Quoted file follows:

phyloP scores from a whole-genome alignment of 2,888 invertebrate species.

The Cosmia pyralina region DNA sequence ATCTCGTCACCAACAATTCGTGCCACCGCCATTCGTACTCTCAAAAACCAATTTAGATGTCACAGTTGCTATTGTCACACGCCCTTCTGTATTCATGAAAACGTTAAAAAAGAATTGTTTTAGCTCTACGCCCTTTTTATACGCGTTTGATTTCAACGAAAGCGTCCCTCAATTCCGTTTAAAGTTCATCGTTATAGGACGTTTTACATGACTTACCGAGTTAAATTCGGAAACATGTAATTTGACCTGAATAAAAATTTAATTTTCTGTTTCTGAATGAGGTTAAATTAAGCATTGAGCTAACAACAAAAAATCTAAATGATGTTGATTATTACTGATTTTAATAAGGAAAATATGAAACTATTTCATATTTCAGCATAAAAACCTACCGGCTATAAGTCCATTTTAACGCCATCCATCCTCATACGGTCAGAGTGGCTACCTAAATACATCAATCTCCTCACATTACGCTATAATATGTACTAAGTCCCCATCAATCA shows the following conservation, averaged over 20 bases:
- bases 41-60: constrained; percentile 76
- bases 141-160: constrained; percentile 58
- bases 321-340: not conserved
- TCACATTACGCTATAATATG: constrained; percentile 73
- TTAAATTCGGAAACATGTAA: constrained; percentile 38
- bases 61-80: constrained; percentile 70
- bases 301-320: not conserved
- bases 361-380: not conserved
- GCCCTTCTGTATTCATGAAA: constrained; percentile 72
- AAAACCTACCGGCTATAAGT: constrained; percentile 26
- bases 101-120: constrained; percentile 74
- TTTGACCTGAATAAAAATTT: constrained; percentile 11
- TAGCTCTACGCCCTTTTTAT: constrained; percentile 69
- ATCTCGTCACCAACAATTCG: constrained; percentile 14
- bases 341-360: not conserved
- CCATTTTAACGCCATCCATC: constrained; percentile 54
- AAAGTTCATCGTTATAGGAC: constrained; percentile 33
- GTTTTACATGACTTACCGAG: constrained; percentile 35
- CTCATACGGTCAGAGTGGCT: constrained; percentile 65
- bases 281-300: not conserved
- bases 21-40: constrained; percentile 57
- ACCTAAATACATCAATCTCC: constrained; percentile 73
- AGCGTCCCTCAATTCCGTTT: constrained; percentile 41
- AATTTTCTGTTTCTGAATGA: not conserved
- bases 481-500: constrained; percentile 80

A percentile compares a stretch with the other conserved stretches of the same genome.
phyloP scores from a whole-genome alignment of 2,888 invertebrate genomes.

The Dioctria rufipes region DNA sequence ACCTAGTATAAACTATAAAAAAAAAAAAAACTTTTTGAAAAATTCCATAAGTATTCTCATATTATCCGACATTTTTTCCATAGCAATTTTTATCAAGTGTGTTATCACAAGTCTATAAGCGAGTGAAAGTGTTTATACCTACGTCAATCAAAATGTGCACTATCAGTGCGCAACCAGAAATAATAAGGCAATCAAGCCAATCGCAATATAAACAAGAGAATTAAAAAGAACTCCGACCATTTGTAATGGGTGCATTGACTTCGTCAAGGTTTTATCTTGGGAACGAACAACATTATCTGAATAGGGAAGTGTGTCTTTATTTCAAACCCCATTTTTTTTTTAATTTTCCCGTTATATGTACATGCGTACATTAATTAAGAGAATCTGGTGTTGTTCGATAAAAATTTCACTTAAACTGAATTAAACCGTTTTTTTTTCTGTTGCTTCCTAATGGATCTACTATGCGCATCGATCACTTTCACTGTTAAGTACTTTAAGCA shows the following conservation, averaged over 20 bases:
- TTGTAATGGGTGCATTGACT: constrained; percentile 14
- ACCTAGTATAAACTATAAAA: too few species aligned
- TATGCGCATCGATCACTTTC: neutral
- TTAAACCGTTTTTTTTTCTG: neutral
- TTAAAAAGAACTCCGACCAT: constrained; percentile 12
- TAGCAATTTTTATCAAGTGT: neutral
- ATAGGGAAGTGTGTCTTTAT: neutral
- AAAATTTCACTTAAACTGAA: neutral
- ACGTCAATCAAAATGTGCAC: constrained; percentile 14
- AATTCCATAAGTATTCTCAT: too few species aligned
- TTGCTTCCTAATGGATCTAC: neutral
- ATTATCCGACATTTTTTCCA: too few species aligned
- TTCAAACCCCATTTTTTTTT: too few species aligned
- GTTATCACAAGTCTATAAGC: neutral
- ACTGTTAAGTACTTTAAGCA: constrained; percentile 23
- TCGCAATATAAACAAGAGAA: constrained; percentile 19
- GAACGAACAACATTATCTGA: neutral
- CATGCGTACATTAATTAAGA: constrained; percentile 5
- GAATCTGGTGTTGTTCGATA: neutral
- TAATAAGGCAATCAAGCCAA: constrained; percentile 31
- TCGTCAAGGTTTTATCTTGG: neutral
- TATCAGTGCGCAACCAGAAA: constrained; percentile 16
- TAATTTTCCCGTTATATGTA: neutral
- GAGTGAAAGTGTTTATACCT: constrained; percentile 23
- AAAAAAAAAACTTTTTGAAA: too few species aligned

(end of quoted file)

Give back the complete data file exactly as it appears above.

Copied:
phyloP scores from a whole-genome alignment of 2,888 invertebrate species.

The Cosmia pyralina region DNA sequence ATCTCGTCACCAACAATTCGTGCCACCGCCATTCGTACTCTCAAAAACCAATTTAGATGTCACAGTTGCTATTGTCACACGCCCTTCTGTATTCATGAAAACGTTAAAAAAGAATTGTTTTAGCTCTACGCCCTTTTTATACGCGTTTGATTTCAACGAAAGCGTCCCTCAATTCCGTTTAAAGTTCATCGTTATAGGACGTTTTACATGACTTACCGAGTTAAATTCGGAAACATGTAATTTGACCTGAATAAAAATTTAATTTTCTGTTTCTGAATGAGGTTAAATTAAGCATTGAGCTAACAACAAAAAATCTAAATGATGTTGATTATTACTGATTTTAATAAGGAAAATATGAAACTATTTCATATTTCAGCATAAAAACCTACCGGCTATAAGTCCATTTTAACGCCATCCATCCTCATACGGTCAGAGTGGCTACCTAAATACATCAATCTCCTCACATTACGCTATAATATGTACTAAGTCCCCATCAATCA shows the following conservation, averaged over 20 bases:
- bases 41-60: constrained; percentile 76
- bases 141-160: constrained; percentile 58
- bases 321-340: not conserved
- TCACATTACGCTATAATATG: constrained; percentile 73
- TTAAATTCGGAAACATGTAA: constrained; percentile 38
- bases 61-80: constrained; percentile 70
- bases 301-320: not conserved
- bases 361-380: not conserved
- GCCCTTCTGTATTCATGAAA: constrained; percentile 72
- AAAACCTACCGGCTATAAGT: constrained; percentile 26
- bases 101-120: constrained; percentile 74
- TTTGACCTGAATAAAAATTT: constrained; percentile 11
- TAGCTCTACGCCCTTTTTAT: constrained; percentile 69
- ATCTCGTCACCAACAATTCG: constrained; percentile 14
- bases 341-360: not conserved
- CCATTTTAACGCCATCCATC: constrained; percentile 54
- AAAGTTCATCGTTATAGGAC: constrained; percentile 33
- GTTTTACATGACTTACCGAG: constrained; percentile 35
- CTCATACGGTCAGAGTGGCT: constrained; percentile 65
- bases 281-300: not conserved
- bases 21-40: constrained; percentile 57
- ACCTAAATACATCAATCTCC: constrained; percentile 73
- AGCGTCCCTCAATTCCGTTT: constrained; percentile 41
- AATTTTCTGTTTCTGAATGA: not conserved
- bases 481-500: constrained; percentile 80

A percentile compares a stretch with the other conserved stretches of the same genome.
phyloP scores from a whole-genome alignment of 2,888 invertebrate genomes.

The Dioctria rufipes region DNA sequence ACCTAGTATAAACTATAAAAAAAAAAAAAACTTTTTGAAAAATTCCATAAGTATTCTCATATTATCCGACATTTTTTCCATAGCAATTTTTATCAAGTGTGTTATCACAAGTCTATAAGCGAGTGAAAGTGTTTATACCTACGTCAATCAAAATGTGCACTATCAGTGCGCAACCAGAAATAATAAGGCAATCAAGCCAATCGCAATATAAACAAGAGAATTAAAAAGAACTCCGACCATTTGTAATGGGTGCATTGACTTCGTCAAGGTTTTATCTTGGGAACGAACAACATTATCTGAATAGGGAAGTGTGTCTTTATTTCAAACCCCATTTTTTTTTTAATTTTCCCGTTATATGTACATGCGTACATTAATTAAGAGAATCTGGTGTTGTTCGATAAAAATTTCACTTAAACTGAATTAAACCGTTTTTTTTTCTGTTGCTTCCTAATGGATCTACTATGCGCATCGATCACTTTCACTGTTAAGTACTTTAAGCA shows the following conservation, averaged over 20 bases:
- TTGTAATGGGTGCATTGACT: constrained; percentile 14
- ACCTAGTATAAACTATAAAA: too few species aligned
- TATGCGCATCGATCACTTTC: neutral
- TTAAACCGTTTTTTTTTCTG: neutral
- TTAAAAAGAACTCCGACCAT: constrained; percentile 12
- TAGCAATTTTTATCAAGTGT: neutral
- ATAGGGAAGTGTGTCTTTAT: neutral
- AAAATTTCACTTAAACTGAA: neutral
- ACGTCAATCAAAATGTGCAC: constrained; percentile 14
- AATTCCATAAGTATTCTCAT: too few species aligned
- TTGCTTCCTAATGGATCTAC: neutral
- ATTATCCGACATTTTTTCCA: too few species aligned
- TTCAAACCCCATTTTTTTTT: too few species aligned
- GTTATCACAAGTCTATAAGC: neutral
- ACTGTTAAGTACTTTAAGCA: constrained; percentile 23
- TCGCAATATAAACAAGAGAA: constrained; percentile 19
- GAACGAACAACATTATCTGA: neutral
- CATGCGTACATTAATTAAGA: constrained; percentile 5
- GAATCTGGTGTTGTTCGATA: neutral
- TAATAAGGCAATCAAGCCAA: constrained; percentile 31
- TCGTCAAGGTTTTATCTTGG: neutral
- TATCAGTGCGCAACCAGAAA: constrained; percentile 16
- TAATTTTCCCGTTATATGTA: neutral
- GAGTGAAAGTGTTTATACCT: constrained; percentile 23
- AAAAAAAAAACTTTTTGAAA: too few species aligned